Friday, 6 April 2012

6th April 1812: Food riot at Carlisle

The Caledonian Mercury of Monday 13th of April 1812 carried an article the Carlisle Journal had published 2 days earlier about the disturbances that took place in Carlisle on Monday 6th April 1812:

Recent disturbances in Carlisle, &c.
(From the Carlisle Journal, April 11.)

In treating this subject, it is our intention merely to state the leading facts.

On Saturday last the bread corn was bought up, in a very few minutes; consequently many of the heads of families were disappointed, and obliged to return home empty. Apprehensions being entertained that the same agents were work in buying up the potatoes, some cart loads were seized by the populace, who sold them at reduced prices. Early on Monday morning, great quantities of grain were conveyed from the depots of the corn buyers to the port of Sandsfield, five miles distant. The populace, unable to endure the sight of so much grain passing by their doors, whilst themselves and families were at the point of starvation, proceeded to the vessels, impressed several carts, loaded them, and were about to return, when the Magistrates and the soldiers of the 55th arrived. We understand, that the Magistrates, after having promised, that the markets in future should be duly regulated, and the proposition of advancing the wages of the manufacturing poor should have their consideration, succeeded in conciliating the populace, who relinquished their booty, and return peaceably home.

A little before seven in the evening, the military entered the city with drums beating, &c. (a ceremony which, in our opinion, had better have been dispensed with) when a woman in the suburbs, displeased at the conducts of one of the officers, threw a stone at him. This caused him to pursue her, with his sword drawn, which further enflamed the minds of the people, who threw several stones as the soldiers crossed the bridges. Marching up one of the principal streets, another of the officers struck a boy with his sword, which had the tendency of increasing the public irritation. The soldiers were next dismissed in the market place, when two or three of the most obnoxious officers, on their return home, were singled out and out several stones thrown at them. The drum again beat to arms; an abstract of the riot act was read, and the middle of the street near the Cross was cleared by the soldiers, who guarded the opening with fixed bayonets. The soldiers next proceeded to apprehend several persons who were in their way; and as very little discrimination or reflection was used, in a very short time they had marched to the gaol 38 persons, many of them very respectable. So far as we can receive information a single constable during the whole of this evening was not even called for. A Magistrate in waiting about half-past-seven, attended some of the officers to the mess-room. They were followed by the boys, and other persons, who threw some stones, and broke the windows. The command was now given by this Magistrate, to fire in all directions. The market-place and every other place around the soldiers were crowded with thousands of the inhabitants of the city; who, knowing nothing respecting the riot act having been read, and having nothing to do whatever with the affair at Sandsfield, had collected, from motives of curiosity, to learn the cause of this unusual commotion. Every one present believe the military were only firing blank cartridges, and kept their stations, but were soon undeceived by hearing the whistling of the balls, and seeing some of the spectators wounded. We are sorry to add, that a poor unoffending woman, very far advanced in a state of pregnancy, and the wife of one of the soldiers of the 55th, then at Sandsfield, was killed. It is to us as a matter of astonishment, that numbers of the peaceable inhabitants did not share the same fate, as a very great number of balls were next morning found in the streets, and some had perforated the walls of the houses. On Tuesday, the examination of the 38 prisoners was held, who, with the exception of two or three, who were charged with having thrown stones, were all discharged. On that day, the Coroner's inquest was taken on the unfortunate woman, when the jury, after long deliberation, and long continued difference of opinion, returned a verdict of accidental death.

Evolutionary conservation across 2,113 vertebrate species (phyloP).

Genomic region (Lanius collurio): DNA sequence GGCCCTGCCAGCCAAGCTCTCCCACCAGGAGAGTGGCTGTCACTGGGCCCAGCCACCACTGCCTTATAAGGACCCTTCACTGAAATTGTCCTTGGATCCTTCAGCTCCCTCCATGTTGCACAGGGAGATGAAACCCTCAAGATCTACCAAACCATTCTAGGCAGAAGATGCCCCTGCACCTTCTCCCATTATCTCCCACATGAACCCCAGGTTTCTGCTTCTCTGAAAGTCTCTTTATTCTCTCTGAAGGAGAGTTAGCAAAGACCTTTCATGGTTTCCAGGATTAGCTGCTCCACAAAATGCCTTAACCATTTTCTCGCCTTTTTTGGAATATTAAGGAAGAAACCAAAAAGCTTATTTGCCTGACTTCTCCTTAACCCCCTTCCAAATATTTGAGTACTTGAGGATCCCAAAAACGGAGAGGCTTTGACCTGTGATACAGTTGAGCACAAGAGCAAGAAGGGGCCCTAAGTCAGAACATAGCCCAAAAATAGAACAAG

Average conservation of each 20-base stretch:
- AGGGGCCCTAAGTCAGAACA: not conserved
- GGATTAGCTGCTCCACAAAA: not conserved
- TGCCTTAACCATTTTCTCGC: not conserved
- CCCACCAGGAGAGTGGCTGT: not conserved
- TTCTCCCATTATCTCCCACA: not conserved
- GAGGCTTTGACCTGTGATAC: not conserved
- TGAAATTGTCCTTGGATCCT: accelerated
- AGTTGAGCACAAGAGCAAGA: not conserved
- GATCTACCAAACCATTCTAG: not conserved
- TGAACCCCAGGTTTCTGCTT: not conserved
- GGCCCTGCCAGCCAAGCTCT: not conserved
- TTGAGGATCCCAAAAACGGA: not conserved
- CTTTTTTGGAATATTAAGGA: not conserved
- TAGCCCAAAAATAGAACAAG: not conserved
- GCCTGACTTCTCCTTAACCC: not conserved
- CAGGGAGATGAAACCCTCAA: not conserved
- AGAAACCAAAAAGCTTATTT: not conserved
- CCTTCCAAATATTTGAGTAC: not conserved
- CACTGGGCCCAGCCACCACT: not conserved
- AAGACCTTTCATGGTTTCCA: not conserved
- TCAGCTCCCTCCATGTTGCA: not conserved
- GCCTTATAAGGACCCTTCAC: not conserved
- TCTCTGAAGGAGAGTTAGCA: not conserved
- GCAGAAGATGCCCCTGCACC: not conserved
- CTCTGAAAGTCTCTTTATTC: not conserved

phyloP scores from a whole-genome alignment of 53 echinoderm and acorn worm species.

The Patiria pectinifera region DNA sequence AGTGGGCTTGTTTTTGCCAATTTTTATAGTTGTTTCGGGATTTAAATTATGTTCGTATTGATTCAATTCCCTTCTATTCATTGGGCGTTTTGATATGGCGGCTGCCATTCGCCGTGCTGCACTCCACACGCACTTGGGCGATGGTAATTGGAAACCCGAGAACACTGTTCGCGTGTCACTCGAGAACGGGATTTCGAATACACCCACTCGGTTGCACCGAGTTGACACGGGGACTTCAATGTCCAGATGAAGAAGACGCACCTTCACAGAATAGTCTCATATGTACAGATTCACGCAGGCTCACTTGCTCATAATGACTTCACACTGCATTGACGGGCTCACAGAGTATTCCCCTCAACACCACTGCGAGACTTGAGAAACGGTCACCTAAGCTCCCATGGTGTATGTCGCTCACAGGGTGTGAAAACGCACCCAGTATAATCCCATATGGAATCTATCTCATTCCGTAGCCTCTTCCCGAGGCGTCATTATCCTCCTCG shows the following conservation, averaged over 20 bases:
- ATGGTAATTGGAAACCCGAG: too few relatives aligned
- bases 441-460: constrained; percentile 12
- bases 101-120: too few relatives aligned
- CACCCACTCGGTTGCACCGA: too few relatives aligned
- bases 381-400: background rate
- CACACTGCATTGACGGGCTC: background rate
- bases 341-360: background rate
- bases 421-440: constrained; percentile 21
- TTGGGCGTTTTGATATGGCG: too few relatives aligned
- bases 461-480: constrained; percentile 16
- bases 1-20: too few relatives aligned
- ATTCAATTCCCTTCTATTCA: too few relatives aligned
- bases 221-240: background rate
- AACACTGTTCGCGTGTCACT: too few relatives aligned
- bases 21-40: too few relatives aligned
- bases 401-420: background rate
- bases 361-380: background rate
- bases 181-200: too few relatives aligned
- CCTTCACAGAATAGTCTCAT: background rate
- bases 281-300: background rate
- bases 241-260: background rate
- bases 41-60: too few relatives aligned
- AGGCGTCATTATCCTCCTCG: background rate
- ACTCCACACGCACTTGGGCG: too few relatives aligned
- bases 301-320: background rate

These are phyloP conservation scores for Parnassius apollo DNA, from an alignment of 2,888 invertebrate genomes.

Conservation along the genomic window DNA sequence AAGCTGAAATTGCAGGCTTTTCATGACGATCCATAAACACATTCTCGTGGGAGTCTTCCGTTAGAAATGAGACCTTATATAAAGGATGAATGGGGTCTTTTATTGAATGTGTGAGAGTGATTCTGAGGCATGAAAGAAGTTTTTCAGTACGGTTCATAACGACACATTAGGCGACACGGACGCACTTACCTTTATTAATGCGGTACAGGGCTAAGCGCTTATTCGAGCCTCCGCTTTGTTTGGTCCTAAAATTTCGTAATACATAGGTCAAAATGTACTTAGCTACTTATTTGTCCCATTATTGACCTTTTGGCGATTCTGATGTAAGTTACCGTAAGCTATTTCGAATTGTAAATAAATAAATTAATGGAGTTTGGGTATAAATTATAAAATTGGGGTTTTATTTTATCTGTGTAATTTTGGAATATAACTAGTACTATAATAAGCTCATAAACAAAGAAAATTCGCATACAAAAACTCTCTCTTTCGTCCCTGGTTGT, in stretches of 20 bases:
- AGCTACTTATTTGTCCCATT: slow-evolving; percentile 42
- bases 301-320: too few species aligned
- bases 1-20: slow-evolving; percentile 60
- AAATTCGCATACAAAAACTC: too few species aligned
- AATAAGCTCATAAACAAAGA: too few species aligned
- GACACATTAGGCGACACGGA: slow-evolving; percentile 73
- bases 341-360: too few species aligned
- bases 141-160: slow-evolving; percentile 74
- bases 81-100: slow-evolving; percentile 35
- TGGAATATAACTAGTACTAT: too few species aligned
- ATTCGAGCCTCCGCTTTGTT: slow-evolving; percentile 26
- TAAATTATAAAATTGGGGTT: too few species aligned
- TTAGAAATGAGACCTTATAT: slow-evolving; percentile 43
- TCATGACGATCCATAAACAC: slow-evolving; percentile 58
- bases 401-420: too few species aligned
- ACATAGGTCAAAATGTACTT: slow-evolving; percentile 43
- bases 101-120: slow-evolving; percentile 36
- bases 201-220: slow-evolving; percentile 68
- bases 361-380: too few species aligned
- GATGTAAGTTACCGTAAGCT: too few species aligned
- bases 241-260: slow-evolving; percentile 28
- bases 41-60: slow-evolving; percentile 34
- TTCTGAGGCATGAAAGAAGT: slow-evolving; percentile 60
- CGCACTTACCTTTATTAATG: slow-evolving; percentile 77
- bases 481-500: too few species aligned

The constitutional conduct of the High Sheriff (Thomas Hartley, Esq. of Linethwaite) cannot be overlooked. So soon as he heard of what had happened, he gave directions that no more prisoners should be received into the gaol without a legal warrant; that they should be escorted to the place for examination, by the civil not the military power; and that every thing should be conducted in a strict conformity to propriety and justice.

The Mayor, on Friday night, send the bellman round the city, requesting a meeting in the Town-hall, next day, at 11 o'clock, for the purpose of entering into a subscription to purchase potatoes, and sell them out to the necessitous at reduced prices.

On Wednesday last, arrived in Carlisle from Durham, part of the 2d dragoon guards.

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